Cinderella saw the Walt Disney Studios return to animated feature films after a forced hiatus during World War II. The idea of adapting the classic fairy tale had been bandied about the studio for decades - even starting as a short in Walt's early animation days - and finally became a feature released in 1950. The soundtrack went on to become of the studio's greatest successes, and in fact won Academy Awards for Original Music Score as well as Best Song for "Bibbidi-Bobbidi-Boo."
The story of Cinderella is so time-worn as to be a description itself. After the death of her father, Cinderella is locked in almost silent servitude to her evil stepmother and selfish stepsisters. One day the king of the land decrees that all eligible ladies are to come to a ball held at the palace, in the hopes that the prince will find one to become his bride. Although hampered all along the way by her stepmother and stepsisters, Cinderella - with the magical help of her fairy godmother - attends the ball and steals the young prince's heart. But in her mad dash to leave before the magical spell wears off, the prince is left without even knowing her true identity, with the exception of the glass slipper that fell from her foot.
It's an old story that has been told countless times. But as is the case with many Disney films that retell classic tales, it's this version that has come to define how many of us remember the tale. But the main points of the story still carry over faithfully from the French strain of the tale: the fairy godmother, the pumpkin carriage, the glass slipper and the prince's search throughout the land to match it to his bride. But as Disney films continue to teach us with their princess movies, these love-lorn ladies are all left alone except for their woodland friends. And in a sharp break with reality, they often are quite fond of mice, especially here where they basically share equal billing.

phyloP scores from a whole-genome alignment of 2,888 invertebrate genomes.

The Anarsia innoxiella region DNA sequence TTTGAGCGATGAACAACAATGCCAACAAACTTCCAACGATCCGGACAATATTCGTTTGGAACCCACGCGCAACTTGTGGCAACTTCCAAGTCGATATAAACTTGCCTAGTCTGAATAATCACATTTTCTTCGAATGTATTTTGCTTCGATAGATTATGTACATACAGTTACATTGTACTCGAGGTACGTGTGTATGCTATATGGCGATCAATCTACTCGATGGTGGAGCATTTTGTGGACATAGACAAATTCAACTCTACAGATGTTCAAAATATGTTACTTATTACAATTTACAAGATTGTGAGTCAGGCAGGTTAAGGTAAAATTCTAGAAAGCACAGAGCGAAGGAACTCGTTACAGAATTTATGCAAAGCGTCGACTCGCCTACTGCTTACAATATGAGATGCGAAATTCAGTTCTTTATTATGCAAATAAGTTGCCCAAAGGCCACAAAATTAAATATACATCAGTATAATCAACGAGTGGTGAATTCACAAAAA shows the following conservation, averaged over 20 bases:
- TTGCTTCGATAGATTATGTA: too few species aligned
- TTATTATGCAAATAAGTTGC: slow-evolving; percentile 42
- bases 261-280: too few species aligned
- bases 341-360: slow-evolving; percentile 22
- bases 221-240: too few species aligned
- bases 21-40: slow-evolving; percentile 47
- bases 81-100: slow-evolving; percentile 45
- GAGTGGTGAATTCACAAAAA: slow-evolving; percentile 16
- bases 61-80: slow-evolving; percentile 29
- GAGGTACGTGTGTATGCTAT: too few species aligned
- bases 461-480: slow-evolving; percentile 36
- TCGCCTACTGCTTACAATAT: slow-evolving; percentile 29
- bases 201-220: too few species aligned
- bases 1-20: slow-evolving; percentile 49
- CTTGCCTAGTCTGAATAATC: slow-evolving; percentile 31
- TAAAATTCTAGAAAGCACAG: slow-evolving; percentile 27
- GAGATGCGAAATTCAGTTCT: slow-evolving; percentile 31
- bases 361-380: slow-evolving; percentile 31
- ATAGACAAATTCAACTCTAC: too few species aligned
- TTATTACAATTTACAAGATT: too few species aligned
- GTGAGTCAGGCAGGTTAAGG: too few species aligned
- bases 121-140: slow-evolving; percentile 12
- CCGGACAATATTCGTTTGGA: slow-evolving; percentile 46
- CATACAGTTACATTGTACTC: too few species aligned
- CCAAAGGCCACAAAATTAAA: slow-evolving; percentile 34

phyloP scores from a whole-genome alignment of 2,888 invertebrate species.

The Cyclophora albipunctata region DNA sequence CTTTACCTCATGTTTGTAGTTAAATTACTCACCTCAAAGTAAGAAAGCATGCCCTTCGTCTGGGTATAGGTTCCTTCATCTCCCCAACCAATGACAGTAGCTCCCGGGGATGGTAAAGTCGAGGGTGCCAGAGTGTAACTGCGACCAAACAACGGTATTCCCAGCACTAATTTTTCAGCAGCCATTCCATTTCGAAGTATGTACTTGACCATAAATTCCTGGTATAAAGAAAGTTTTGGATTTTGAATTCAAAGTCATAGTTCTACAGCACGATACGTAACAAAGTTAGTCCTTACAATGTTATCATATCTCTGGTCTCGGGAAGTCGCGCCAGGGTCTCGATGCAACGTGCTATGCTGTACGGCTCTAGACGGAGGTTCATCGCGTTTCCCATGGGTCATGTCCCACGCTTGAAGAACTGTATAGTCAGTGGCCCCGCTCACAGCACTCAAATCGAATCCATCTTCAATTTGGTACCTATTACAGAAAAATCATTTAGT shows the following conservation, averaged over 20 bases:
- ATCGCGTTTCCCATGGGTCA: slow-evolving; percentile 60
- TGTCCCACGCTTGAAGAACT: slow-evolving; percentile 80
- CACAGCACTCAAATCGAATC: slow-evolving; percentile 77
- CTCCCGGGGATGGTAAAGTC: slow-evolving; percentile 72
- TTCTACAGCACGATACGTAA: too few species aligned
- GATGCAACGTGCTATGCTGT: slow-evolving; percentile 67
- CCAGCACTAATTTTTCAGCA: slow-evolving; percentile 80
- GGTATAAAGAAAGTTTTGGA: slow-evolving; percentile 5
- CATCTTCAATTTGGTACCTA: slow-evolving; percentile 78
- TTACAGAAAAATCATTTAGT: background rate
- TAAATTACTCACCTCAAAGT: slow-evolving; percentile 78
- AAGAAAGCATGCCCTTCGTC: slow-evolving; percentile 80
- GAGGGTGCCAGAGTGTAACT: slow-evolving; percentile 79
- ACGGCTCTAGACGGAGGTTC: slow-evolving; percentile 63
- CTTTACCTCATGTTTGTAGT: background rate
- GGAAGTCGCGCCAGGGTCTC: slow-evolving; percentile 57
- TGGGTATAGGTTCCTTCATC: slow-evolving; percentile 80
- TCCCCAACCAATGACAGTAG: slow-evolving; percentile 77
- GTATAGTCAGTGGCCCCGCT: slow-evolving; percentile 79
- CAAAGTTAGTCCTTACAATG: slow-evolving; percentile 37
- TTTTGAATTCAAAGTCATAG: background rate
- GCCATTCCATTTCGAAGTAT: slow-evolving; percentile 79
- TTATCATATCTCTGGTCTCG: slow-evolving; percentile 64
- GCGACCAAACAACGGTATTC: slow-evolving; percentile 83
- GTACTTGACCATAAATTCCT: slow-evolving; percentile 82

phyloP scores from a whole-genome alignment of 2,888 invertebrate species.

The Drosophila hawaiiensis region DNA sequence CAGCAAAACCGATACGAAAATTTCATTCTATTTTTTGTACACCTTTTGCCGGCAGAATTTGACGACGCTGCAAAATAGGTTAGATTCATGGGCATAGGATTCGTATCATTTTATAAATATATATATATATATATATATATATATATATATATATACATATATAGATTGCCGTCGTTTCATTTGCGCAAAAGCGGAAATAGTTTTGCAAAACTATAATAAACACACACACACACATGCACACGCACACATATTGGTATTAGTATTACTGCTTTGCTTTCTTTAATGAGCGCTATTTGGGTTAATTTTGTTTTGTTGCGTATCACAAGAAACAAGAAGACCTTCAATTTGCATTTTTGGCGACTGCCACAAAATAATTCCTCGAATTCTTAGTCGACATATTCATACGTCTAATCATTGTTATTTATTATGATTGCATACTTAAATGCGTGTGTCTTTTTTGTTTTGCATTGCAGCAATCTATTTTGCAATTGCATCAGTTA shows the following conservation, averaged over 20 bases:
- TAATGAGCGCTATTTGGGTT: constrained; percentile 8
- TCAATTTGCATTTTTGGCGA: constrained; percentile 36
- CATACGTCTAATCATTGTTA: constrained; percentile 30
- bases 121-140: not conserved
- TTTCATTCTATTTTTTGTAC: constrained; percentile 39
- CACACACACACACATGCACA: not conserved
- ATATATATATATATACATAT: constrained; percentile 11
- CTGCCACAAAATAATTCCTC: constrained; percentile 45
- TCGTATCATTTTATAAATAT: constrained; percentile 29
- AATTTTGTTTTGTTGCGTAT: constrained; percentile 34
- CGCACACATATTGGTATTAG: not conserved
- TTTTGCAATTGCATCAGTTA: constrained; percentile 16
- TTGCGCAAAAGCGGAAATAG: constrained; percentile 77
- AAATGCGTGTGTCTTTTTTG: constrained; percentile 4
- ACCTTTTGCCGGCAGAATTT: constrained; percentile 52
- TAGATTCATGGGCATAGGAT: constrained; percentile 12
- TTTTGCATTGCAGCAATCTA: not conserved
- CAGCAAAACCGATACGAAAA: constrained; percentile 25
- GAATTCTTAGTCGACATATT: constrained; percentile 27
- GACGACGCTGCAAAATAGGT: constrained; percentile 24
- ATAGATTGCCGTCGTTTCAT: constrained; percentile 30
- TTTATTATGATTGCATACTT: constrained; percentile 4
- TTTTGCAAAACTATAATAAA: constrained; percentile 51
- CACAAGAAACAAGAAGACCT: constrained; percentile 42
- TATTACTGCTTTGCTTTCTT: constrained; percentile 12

The animation is oddly weighted when compared to other Disney features. Most of the humans, with the exception of the king and grand duke, are very simply drawn and often carry little in the way of facial expressions. Contrast this with the animals, which are highly expressive and detailed, especially Lucifer the cat and the lead mice roles. While Cinderella carries the lead of princess in waiting, it's this side story of mice who are tormented - much as Cinderella is by her stepmother - that yield some of the most dynamically emotional scenes.